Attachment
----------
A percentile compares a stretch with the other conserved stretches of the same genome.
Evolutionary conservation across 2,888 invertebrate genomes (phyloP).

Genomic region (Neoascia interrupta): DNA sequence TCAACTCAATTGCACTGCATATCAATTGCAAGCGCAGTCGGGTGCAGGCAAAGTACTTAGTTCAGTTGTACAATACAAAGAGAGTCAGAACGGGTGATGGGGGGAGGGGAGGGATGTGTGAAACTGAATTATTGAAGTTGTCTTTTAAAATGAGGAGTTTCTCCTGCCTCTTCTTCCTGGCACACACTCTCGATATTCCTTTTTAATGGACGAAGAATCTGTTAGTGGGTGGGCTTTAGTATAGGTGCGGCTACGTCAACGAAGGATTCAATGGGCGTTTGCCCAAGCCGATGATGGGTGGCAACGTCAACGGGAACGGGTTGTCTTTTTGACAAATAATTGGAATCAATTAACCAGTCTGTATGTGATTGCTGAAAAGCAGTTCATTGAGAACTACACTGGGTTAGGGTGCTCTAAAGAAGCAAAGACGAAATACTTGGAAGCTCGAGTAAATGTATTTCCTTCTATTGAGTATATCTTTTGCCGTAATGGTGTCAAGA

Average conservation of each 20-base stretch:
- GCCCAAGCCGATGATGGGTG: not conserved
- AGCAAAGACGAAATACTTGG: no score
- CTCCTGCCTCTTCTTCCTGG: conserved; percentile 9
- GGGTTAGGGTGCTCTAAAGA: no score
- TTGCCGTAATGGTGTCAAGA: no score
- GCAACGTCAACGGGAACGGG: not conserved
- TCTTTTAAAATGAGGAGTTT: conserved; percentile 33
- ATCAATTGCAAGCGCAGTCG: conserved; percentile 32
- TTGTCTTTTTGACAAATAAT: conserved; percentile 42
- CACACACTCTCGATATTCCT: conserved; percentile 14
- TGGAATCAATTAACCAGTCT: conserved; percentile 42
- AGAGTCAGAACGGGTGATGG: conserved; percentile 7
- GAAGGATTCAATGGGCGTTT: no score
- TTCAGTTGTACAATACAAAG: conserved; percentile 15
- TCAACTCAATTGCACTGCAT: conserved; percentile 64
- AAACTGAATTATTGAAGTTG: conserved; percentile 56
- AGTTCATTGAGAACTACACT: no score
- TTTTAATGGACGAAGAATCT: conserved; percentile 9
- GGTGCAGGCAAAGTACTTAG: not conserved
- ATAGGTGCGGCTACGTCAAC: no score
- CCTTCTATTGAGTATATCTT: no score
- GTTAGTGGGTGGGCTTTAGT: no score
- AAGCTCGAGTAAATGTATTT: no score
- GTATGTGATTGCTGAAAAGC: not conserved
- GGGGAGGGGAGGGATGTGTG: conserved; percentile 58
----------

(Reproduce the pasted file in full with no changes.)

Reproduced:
A percentile compares a stretch with the other conserved stretches of the same genome.
Evolutionary conservation across 2,888 invertebrate genomes (phyloP).

Genomic region (Neoascia interrupta): DNA sequence TCAACTCAATTGCACTGCATATCAATTGCAAGCGCAGTCGGGTGCAGGCAAAGTACTTAGTTCAGTTGTACAATACAAAGAGAGTCAGAACGGGTGATGGGGGGAGGGGAGGGATGTGTGAAACTGAATTATTGAAGTTGTCTTTTAAAATGAGGAGTTTCTCCTGCCTCTTCTTCCTGGCACACACTCTCGATATTCCTTTTTAATGGACGAAGAATCTGTTAGTGGGTGGGCTTTAGTATAGGTGCGGCTACGTCAACGAAGGATTCAATGGGCGTTTGCCCAAGCCGATGATGGGTGGCAACGTCAACGGGAACGGGTTGTCTTTTTGACAAATAATTGGAATCAATTAACCAGTCTGTATGTGATTGCTGAAAAGCAGTTCATTGAGAACTACACTGGGTTAGGGTGCTCTAAAGAAGCAAAGACGAAATACTTGGAAGCTCGAGTAAATGTATTTCCTTCTATTGAGTATATCTTTTGCCGTAATGGTGTCAAGA

Average conservation of each 20-base stretch:
- GCCCAAGCCGATGATGGGTG: not conserved
- AGCAAAGACGAAATACTTGG: no score
- CTCCTGCCTCTTCTTCCTGG: conserved; percentile 9
- GGGTTAGGGTGCTCTAAAGA: no score
- TTGCCGTAATGGTGTCAAGA: no score
- GCAACGTCAACGGGAACGGG: not conserved
- TCTTTTAAAATGAGGAGTTT: conserved; percentile 33
- ATCAATTGCAAGCGCAGTCG: conserved; percentile 32
- TTGTCTTTTTGACAAATAAT: conserved; percentile 42
- CACACACTCTCGATATTCCT: conserved; percentile 14
- TGGAATCAATTAACCAGTCT: conserved; percentile 42
- AGAGTCAGAACGGGTGATGG: conserved; percentile 7
- GAAGGATTCAATGGGCGTTT: no score
- TTCAGTTGTACAATACAAAG: conserved; percentile 15
- TCAACTCAATTGCACTGCAT: conserved; percentile 64
- AAACTGAATTATTGAAGTTG: conserved; percentile 56
- AGTTCATTGAGAACTACACT: no score
- TTTTAATGGACGAAGAATCT: conserved; percentile 9
- GGTGCAGGCAAAGTACTTAG: not conserved
- ATAGGTGCGGCTACGTCAAC: no score
- CCTTCTATTGAGTATATCTT: no score
- GTTAGTGGGTGGGCTTTAGT: no score
- AAGCTCGAGTAAATGTATTT: no score
- GTATGTGATTGCTGAAAAGC: not conserved
- GGGGAGGGGAGGGATGTGTG: conserved; percentile 58